Student Financial Services Office--1098T Information

The federal government provides 2 types of tax credits for educational expenses paid by you during the tax year. However, not all expenses you pay to the university are considered qualified expenses. In general tuition and fees that are directly related to your attendance and education are allowable. Room and board, insurance, and other personal expenses are generally not allowed. You should review the IRS Publication 970 for more information--or you may consult your tax professional.

 

Please note: The Controller's Office or University staff cannot assist you in tax matters. If you need assistance completing your taxes, you should consult with a qualified tax specialist or a CPA accounting firm.

 

The following FAQ is provided to assist you with some of the general questions that you may have regarding the 1098T form and is not intended to be provided as advice in completing your tax return.

 

Some Frequently Asked Questions

What is a 1098T?

Educational institutions are required to report to students the amounts of qualified tuition expenses that were billed to them during the 2011 calendar year. This form will assist students in determining if they qualify for an educational tax credit.

What do the amounts in each box indicate?

Box 1 is used for institutions who report on the amount paid by students. The University of North Florida does not report on amounts you paid, so box #1 will be blank on the form you receive from the University. You should keep your receipts and claim on your tax return the amount you paid out-of-pocket towards qualified educational expenses.

 

Box 2 reports the amount of qualified tuition and related expenses that were assessed to your account during the 2012 calendar year. The figure reported here is the amount the University assessed you for these fees and does not necessarily represent the amount you paid toward qualified expenses during this tax year. You should keep your receipts and claim on your tax return the amount you paid out-of-pocket towards qualified educational expenses.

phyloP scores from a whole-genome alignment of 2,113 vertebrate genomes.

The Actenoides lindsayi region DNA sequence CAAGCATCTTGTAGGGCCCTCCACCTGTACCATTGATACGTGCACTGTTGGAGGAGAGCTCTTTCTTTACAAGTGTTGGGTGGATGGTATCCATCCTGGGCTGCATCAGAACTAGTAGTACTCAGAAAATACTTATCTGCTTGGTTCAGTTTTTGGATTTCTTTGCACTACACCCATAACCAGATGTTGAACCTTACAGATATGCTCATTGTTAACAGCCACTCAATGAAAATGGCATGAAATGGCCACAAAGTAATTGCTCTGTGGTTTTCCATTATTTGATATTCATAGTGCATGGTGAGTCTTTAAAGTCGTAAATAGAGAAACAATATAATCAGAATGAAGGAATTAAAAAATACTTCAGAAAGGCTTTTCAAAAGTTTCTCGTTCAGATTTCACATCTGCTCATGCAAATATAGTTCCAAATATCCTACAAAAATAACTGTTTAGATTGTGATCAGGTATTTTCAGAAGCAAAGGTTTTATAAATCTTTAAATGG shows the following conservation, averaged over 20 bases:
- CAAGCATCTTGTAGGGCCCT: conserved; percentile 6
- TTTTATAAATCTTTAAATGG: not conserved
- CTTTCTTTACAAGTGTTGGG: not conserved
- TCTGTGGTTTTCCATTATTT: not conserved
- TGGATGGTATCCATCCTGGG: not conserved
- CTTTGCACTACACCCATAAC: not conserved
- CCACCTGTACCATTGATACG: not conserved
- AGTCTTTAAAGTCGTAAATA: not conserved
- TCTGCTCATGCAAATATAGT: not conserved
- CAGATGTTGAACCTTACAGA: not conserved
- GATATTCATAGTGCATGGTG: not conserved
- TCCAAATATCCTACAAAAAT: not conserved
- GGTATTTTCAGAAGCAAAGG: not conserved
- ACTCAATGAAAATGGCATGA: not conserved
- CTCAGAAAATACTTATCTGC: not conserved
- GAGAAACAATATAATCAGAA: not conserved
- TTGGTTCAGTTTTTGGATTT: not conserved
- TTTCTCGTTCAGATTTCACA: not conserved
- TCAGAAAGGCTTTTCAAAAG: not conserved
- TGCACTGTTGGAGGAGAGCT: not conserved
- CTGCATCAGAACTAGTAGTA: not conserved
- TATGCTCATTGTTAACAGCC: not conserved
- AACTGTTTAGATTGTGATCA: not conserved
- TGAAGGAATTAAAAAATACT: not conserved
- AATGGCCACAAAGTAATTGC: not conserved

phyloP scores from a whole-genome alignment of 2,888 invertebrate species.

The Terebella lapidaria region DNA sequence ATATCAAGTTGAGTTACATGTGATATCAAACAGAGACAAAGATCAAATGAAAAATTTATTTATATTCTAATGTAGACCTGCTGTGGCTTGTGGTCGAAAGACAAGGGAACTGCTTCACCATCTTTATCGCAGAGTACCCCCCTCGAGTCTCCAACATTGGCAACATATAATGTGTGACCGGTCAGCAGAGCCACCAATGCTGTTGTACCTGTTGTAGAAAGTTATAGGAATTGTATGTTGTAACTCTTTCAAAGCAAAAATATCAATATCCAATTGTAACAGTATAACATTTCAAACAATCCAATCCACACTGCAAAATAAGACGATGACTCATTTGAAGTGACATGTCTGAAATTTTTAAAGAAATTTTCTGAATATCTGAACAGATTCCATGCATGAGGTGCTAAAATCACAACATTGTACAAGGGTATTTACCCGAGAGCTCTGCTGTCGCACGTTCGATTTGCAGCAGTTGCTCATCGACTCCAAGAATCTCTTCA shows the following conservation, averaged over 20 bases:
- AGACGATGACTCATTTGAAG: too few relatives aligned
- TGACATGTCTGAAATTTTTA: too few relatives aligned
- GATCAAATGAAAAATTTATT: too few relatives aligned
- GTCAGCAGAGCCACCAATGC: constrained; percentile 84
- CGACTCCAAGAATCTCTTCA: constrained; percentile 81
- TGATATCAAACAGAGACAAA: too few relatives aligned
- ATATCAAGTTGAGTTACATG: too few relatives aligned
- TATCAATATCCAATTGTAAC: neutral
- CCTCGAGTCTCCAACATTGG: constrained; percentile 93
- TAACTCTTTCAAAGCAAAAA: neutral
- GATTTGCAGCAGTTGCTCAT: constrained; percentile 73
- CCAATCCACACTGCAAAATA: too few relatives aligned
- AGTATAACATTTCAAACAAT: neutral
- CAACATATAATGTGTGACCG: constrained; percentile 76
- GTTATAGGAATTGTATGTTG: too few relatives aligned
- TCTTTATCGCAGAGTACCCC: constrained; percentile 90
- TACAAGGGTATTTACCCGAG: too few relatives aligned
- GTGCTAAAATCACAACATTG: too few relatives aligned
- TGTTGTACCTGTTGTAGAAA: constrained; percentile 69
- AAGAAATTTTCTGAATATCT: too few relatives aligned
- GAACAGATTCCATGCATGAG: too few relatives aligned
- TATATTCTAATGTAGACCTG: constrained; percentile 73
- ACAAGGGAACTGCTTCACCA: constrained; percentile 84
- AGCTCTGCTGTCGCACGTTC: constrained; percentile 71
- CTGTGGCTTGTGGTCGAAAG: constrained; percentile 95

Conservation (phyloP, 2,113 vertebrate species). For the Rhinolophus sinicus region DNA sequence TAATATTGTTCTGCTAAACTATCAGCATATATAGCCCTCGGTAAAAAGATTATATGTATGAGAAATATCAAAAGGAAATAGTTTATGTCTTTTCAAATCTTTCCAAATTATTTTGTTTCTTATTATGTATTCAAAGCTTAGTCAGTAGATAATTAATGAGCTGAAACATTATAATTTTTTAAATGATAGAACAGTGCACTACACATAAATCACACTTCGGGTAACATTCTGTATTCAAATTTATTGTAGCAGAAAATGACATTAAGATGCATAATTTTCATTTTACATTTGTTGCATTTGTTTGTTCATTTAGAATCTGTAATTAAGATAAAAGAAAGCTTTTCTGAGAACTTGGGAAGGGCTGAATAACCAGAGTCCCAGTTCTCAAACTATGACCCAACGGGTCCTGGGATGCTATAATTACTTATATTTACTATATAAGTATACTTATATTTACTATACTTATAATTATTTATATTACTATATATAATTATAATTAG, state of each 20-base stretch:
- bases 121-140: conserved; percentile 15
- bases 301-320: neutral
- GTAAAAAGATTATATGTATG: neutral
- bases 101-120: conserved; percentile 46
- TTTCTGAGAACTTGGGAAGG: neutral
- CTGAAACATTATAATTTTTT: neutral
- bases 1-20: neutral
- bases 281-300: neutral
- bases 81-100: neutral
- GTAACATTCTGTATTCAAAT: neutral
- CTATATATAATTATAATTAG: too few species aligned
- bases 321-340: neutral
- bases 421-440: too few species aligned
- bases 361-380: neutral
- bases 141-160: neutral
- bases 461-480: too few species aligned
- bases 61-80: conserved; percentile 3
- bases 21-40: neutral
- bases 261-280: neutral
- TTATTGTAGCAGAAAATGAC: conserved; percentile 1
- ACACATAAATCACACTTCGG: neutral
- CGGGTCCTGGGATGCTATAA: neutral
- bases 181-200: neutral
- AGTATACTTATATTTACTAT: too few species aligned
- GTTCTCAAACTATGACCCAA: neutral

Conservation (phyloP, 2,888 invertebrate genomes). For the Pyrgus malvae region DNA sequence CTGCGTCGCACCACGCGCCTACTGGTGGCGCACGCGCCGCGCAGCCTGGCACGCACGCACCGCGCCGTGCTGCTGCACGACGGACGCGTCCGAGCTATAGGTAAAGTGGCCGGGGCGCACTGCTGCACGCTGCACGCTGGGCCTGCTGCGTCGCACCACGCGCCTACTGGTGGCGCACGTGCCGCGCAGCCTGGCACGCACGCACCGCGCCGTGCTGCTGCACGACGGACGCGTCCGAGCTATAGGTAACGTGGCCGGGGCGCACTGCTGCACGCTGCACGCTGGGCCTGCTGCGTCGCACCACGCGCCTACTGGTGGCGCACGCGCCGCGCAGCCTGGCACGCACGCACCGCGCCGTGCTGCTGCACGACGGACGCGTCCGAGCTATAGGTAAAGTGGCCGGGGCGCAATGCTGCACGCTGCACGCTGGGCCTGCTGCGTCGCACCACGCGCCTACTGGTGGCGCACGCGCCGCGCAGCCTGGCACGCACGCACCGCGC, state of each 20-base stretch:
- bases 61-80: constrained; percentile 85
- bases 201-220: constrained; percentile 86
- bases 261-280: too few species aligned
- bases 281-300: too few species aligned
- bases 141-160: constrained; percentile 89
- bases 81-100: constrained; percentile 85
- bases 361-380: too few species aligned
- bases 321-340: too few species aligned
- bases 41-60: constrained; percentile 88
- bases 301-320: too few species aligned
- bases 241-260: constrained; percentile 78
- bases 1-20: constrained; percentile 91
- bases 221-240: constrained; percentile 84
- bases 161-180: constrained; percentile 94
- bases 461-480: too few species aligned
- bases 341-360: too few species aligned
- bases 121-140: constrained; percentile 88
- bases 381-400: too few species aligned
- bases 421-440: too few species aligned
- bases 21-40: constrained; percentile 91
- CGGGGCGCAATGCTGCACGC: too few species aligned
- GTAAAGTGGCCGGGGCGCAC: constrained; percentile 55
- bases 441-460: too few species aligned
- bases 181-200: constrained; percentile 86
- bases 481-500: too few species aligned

Box 3 reports on whether or not the University has changed its reporting method. We have not made any reporting changes.

 

Box 4 reports on any adjustments made during the 2012 tax year for qualified tuition and related expenses that were reported on a prior year 1098T. For example if you registered for 15 hours in November 2011, we reported that amount on your 2011 1098T.  If you dropped 3 hours in 2012, that change would be recorded as an adjustment from what we reported last year to the IRS.  For most students this box will be blank.

 

Box 5 reports the amount of grants, waivers, and scholarships you received during the 2012 calendar year.

 

Box 6 reports the amount of any adjustments made during the 2012 tax year for grants, waivers and scholarships you received in a prior tax year.

 

Box 7 is checked to notify you and the IRS that some of the amount indicated in Box 2 relates to a semester that begins in the first quarter of 2013.

 

Box 8 will be checked if you were enrolled at least half-time (6 credit hours) for one semester.

 

Box 9 will be checked if you are a graduate student. This will identify you as already having a bachelor’s degree.

What's the difference between the American Opportunity Credit and the Lifetime Learning Credit?

The American Opportunity (formerly Hope Scholarship) Credit  is available for the first four years of post-secondary education. If you meet the requirements as a student you may qualify for a tax credits. You can claim 100 percent  of the first $2000 you paid and 25 percent of the second $2000. (for example, if your expenses were $3000, your credit would be $2250). There is an income restriction and you should be aware that the credit is phased out for people in certain income tax brackets.  Unless Congress extends the tax credit, the American Opportunity tax credit is available for amounts paid through 2012 only.  The Hope Scholarship or the Lifetime Learning credit would be available after 2012.